Industries in Depth

Wishful thinking won't solve the world's problems. But engineering might

A temporary waste-collection point in Okayama Prefecture, Japan.

A waste-collection point in Japan, where the concept of "mottainai" encourages good resource management. Image: REUTERS/Issei Kato

Shunichi Miyanaga
Chairman of the Board, Mitsubishi Heavy Industries
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Decarbonizing Energy

This article is part of: World Economic Forum Annual Meeting

The world is in the middle of an era of unprecedented change. And that is both exciting and challenging.

Governments face many pressing issues, from delivering a zero-carbon economy to addressing the issues created by population growth and urbanization.

For many businesses, the Fourth Industrial Revolution is providing new opportunities to develop innovative products that will work for the good of all.

It is important to recognize that there is no cure-all fix that will resolve the problems we face. Rather, it is many solutions working together that will enable sustained change. Uncovering solutions that are both practical and realistic will need a firm focus on science-led engineering, hard work and an appreciation of facts.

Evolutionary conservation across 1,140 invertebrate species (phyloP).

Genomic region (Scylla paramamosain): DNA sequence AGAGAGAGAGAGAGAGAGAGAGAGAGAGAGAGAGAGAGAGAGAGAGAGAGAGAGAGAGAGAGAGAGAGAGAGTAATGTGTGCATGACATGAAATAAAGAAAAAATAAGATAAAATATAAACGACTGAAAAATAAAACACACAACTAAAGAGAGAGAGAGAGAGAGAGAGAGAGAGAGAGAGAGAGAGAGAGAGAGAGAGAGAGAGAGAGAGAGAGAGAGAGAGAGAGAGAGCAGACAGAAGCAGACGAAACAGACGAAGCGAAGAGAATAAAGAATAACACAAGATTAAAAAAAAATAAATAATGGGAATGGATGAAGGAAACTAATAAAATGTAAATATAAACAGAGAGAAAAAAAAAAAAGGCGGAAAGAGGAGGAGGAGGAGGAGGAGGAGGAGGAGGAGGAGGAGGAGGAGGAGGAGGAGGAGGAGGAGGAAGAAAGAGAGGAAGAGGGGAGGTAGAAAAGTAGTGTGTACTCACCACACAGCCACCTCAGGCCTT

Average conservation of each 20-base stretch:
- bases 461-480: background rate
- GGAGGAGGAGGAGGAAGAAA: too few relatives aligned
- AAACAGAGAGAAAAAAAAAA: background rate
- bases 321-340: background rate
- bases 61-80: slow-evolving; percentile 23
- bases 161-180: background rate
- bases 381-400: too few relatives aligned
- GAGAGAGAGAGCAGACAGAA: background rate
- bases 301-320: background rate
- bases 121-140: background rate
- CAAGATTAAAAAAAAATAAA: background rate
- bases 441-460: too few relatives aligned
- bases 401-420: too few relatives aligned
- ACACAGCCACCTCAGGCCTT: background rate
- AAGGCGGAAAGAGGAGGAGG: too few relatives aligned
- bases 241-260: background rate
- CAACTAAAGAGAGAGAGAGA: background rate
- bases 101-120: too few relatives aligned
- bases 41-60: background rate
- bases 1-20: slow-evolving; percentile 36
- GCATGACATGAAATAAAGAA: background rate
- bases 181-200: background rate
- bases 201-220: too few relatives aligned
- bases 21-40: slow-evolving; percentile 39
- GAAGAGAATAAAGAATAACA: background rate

An energy strategy anchored in reality

Let’s take the environment, for example: discussion to date has focused on renewable energy as the key pathway to a low-carbon energy future. While we support the drive to develop renewable energy sources, we also appreciate that achieving a low or zero-carbon future requires a multi-faceted approach.

For example, wind and solar power generators will at times produce too much or too little energy since it is impossible to regulate when the sun shines or the wind blows. Switching to renewable energy sources therefore involves serious considerations, like overcoming intermittency and ensuring energy security, as well as balancing the economics.

Much emphasis has been placed on batteries as a means of storing surplus energy, but there are other ways of solving storage issues. Power-to-X technologies enable surplus energy generated by renewables to be stored and redeployed when and where it is needed. For example, power-to-mobility systems can use this extra energy to charge electric vehicles, and allow any surplus to be stored and fed back to the grid.

It is also important to remember that, despite the growing importance of renewables to the world’s power generating capacity, 74% of global primary energy demand is still expected to be met by coal, oil and gas in 2050.

And that means we need to find new ways of making fossil fuels cleaner and more efficient.

Carbon capture and storage technology – which isolates CO2 from industrial plants at source, preventing harmful emissions entering the Earth’s atmosphere – is an excellent example of this. The captured CO2 can either be stored or used in industrial applications, for example in areas such as oil extraction or producing dry ice and other chemicals.